The National Institutes of Health awarded over $17 million to eight Stanford scientists on Sunday. The grant will enable the recipients to pursue major, groundbreaking… Continue Reading »
RISE, recognizing the lack of opportunities for underrepresented or underprivileged
youth, aims to help students further their interests and careers in the sciences through a seven-week, hands-on internship.
I find myself doing such hard thinking at odd intervals, usually when science is treating me either very poorly or very well, or when some environmental catastrophe rouses the media. Mostly, I ask myself, “Does this research matter? Am I doing enough?”
But today, as pennies are being pinched and a growing faction actively denies the societal value of scientific knowledge, those of us working in basic science are feeling a bit on edge. As evidenced by scores of cell biologists linking their work to cancer biology, and numbers of ecologists citing the impacts of climate change, we’re all looking for ways to make our work immediately relevant to society’s needs.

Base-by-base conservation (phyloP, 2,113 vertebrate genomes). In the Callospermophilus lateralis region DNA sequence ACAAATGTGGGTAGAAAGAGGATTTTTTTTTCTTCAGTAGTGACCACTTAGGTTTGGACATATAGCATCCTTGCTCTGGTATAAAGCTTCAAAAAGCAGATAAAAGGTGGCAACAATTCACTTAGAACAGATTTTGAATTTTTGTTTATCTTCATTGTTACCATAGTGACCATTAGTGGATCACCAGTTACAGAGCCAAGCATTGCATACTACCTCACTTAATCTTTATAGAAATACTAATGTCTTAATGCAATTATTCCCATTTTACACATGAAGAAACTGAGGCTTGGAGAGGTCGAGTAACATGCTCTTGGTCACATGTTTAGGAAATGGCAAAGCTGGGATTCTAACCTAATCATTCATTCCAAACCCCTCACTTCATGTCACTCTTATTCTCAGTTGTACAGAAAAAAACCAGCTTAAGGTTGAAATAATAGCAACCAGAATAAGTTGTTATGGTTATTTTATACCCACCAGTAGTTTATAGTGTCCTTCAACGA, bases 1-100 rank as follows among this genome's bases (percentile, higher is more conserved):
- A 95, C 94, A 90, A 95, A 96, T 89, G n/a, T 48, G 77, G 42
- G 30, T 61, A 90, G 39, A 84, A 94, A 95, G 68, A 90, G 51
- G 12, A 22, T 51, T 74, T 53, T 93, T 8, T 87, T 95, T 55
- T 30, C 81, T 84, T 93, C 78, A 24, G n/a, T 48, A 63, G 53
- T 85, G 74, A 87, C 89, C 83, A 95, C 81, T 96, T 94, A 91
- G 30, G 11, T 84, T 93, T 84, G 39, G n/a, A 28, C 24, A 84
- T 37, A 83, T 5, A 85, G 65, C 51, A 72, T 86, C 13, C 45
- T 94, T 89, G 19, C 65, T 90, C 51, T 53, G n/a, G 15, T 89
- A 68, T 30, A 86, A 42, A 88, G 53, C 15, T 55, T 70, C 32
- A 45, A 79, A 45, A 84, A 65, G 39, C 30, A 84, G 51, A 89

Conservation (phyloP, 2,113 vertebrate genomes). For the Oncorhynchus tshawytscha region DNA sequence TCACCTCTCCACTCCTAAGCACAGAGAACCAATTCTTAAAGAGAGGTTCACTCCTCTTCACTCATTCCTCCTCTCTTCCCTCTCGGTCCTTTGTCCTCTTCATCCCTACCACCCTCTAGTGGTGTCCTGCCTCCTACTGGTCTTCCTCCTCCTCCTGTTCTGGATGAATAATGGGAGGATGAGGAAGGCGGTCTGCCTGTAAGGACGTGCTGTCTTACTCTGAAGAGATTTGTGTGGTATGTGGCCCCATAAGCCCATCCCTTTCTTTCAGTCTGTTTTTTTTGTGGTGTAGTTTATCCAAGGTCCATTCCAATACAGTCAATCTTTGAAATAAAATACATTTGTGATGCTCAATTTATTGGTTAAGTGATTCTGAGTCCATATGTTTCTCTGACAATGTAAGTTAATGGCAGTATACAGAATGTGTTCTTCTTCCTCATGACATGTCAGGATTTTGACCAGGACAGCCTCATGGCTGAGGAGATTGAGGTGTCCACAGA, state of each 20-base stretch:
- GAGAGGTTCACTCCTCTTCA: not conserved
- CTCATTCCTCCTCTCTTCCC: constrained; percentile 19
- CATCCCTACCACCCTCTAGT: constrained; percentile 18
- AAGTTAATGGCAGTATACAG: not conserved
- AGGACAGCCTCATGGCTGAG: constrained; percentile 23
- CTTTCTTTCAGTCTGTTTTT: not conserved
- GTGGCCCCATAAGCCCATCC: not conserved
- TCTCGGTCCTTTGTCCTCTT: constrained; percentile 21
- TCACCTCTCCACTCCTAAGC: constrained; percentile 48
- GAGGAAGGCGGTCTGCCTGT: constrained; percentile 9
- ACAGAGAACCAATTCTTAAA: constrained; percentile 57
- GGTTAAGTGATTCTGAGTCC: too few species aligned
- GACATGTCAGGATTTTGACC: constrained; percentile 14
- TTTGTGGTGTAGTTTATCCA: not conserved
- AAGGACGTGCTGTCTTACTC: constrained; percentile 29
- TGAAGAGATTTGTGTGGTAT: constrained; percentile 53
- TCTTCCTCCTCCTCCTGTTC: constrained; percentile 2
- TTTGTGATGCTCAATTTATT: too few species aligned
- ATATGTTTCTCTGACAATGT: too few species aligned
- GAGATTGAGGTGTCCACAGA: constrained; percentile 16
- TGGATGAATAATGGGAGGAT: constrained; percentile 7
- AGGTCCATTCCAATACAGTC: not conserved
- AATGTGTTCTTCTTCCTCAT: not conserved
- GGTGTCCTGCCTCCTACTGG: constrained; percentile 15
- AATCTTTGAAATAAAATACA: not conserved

Over the last two centuries, science has progressed to the point where, if something can’t be explained, we have faith that it is simply a matter of time until it is. Science has made us healthier and more secure. It has given us ground-shaking new media. We often forget that there was a time when the best possible means of understanding distant happenings was either an engraving or word of mouth. Now we can now transport actual sensory information across tremendous distances instantaneously. Science has made us, more than ever before, in control and in the know. It has been an empowering force; no longer do we need to cower in fear of inexplicable misfortunes.
With all due respect to Dr. Ioannidis, science just had a magical week, proving awesome, important things left and right in a way that clearly is not designed to gain attention, but instead to enhance the body of human knowledge and the understanding of the magical world that surrounds us…
We developed the ability to think about our condition and a yearning to make sense of it. And we responded with traditions that would help us negotiate a life we could not explain…